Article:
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Patience yields results

by Staff Writer / Montréal Canadiens

BROSSARD – Lars Eller might have been skeptical about transitioning to the wing, but things appear to be working out just fine.

With 27 games of experience in his brand new role under his belt, the 26-year-old Dane admits that the process of moving from his full-time post at center to flanking Alex Galchenyuk on the left side has gone far better than expected. Any and all skepticism has instead been replaced by optimism, as Eller continues to learn and steadily master the intricacies of a position that seemed somewhat foreign to him prior to the start of the 2015-16 campaign.

“I’m feeling very good right now. I didn’t think I was going to feel that comfortable on the wing. I didn’t feel that comfortable when I was playing there in the past. It was no secret that I liked being at center better, but now I’m really more comfortable at wing,” offered Eller, who has one goal and four points in his last five games, and seven goals and 11 points on the year. “As of right now, I really like playing that position. It’s been a really positive experience.”

In Eller’s mind, it wasn’t a question of if, but rather when his comfort level would reach a point that would allow him to go about his business without thinking too much and just reacting to a given situation. His play in recent weeks suggests that time has finally arrived.

“It’s just a question of learning how to deal with those situations. As a center, you’re always facing certain scenarios more often than others – which areas you’re going to have to make plays in, which areas you’re going to have to make quick decisions in. As a winger, there are certain areas you always end up in along the wall, especially in your own zone and coming out of your own zone. That took repetition over weeks to nail down in terms of where to be at certain times,” explained Eller, who is in the midst of his sixth full-time campaign with the CH. “As a center, you always end up in the middle more than on the wall. That was the biggest difference I had to learn about. I feel really comfortable doing those things. That helps.”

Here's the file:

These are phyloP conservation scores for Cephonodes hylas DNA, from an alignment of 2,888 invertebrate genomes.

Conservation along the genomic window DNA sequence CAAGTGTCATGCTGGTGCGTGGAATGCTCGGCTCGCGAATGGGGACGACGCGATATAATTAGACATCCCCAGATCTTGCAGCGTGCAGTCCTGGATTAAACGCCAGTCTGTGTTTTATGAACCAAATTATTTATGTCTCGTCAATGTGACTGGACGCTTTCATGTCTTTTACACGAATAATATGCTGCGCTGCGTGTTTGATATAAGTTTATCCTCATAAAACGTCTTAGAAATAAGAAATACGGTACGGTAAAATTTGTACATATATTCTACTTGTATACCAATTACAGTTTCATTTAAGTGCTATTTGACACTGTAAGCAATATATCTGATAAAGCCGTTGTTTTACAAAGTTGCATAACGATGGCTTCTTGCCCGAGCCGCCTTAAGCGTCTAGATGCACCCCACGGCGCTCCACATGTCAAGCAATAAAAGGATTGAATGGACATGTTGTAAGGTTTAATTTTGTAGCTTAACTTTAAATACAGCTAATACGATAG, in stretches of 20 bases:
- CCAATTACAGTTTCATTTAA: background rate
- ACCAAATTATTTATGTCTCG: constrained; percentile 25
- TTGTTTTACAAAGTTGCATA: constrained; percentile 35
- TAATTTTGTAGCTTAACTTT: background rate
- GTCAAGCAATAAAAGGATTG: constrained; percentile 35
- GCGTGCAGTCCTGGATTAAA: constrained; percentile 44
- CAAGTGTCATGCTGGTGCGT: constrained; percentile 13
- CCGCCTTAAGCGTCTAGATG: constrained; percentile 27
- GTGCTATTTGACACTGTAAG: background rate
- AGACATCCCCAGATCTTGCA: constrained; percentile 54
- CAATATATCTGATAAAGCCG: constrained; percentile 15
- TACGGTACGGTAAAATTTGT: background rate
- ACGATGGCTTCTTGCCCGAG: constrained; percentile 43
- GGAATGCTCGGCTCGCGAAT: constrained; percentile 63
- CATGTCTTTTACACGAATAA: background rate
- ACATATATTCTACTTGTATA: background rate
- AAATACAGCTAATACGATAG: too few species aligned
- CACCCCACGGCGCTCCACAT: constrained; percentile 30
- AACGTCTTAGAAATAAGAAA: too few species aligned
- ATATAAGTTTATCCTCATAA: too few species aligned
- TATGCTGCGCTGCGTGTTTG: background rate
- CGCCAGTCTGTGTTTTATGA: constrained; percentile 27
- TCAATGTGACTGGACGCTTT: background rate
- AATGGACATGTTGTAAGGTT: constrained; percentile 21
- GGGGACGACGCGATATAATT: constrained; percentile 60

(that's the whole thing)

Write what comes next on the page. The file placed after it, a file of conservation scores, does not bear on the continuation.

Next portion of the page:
It’s also helped Eller’s cause to have Galchenyuk remain a linemate since the start of the year, even as head coach Michel Therrien has rotated six different right-wingers in and out on their line trying to create the right chemistry or to address an injury elsewhere in the lineup.

“I think every time you have consistency with your linemates over a longer period of time, it helps. If it’s working, of course you keep it together. If we’re playing bad, the dynamics need to change. But, I like how it’s been so far,” praised Eller, who, along with Galchenyuk, has also played with Alexander Semin, Torrey Mitchell, Devante Smith-Pelly, Brian Flynn, Paul Byron and Sven Andrighetto at some point during the first eight weeks of the regular season. “I always liked playing with Alex since the first year he came in. We’ve had good chemistry and understand each other’s games. I felt we were clicking well together. It helps having consistency with at least one linemate.”

Andrighetto is the latest winger to join the trio, debuting back on November 22 against the New York Islanders after being called up from the AHL’s St. John’s IceCaps two days earlier. Eller can’t say enough good things about what the Swiss forward has brought to the table.

“It gave us some energy. He’s done everything we could have asked from him. He’s been gelling very well with Alex and I, I think,” offered Eller, who also expanded upon some of Andrighetto’s best qualities following Friday’s on-ice session at the Bell Sports Complex. “It’s just his compete level. Winning puck battles. Making plays. Playing the right way. He’s done the little things right. He’s at the right areas. He fights for loose pucks. He’s been doing all that from the start. He hasn’t been cheating or letting up on plays. That’s been the key to his success.”

The Canadiens’ bench boss has certainly been pleased with their results.

“Adding Andrighetto in there added an element of freshness to the line. He’s been playing good hockey. I wanted to make sure that I kept things in tact with Alex at center. It would have been easy to move him, or even to move Lars, too,” shared Therrien, who has seen all three players heat up offensively since coming together as a unit seven games ago, with Galchenyuk leading the way after racking up five goals and eight points during that span. “When it comes to decisions like that, you don’t necessarily see the results right away. It takes time. We’re really happy to see things paying dividends and see them producing.”

And, Eller has been a strong contributor in that regard, making the most of his opportunities to factor in on the scoresheet. While the former 13th overall selection ranks 15th on the team in average ice time per game – seeing 13:56 of action per night so far this season – his seven markers currently have him tied for third in that department behind just Max Pacioretty, Brendan Gallagher and Dale Weise.

“The last three weeks, Lars has been playing some phenomenal hockey. His work ethic is perfect,” concluded Therrien, whose squad will go in search of its 20th win of the year on Saturday night in Carolina. “He’s taking care of himself and he cares about the team. He cares about the team being successful. I was glad he got rewarded [against Washington on Thursday night]. He was on the power play and he scored a goal. He deserves it.”

Matt Cudzinowski is a writer for canadiens.com.

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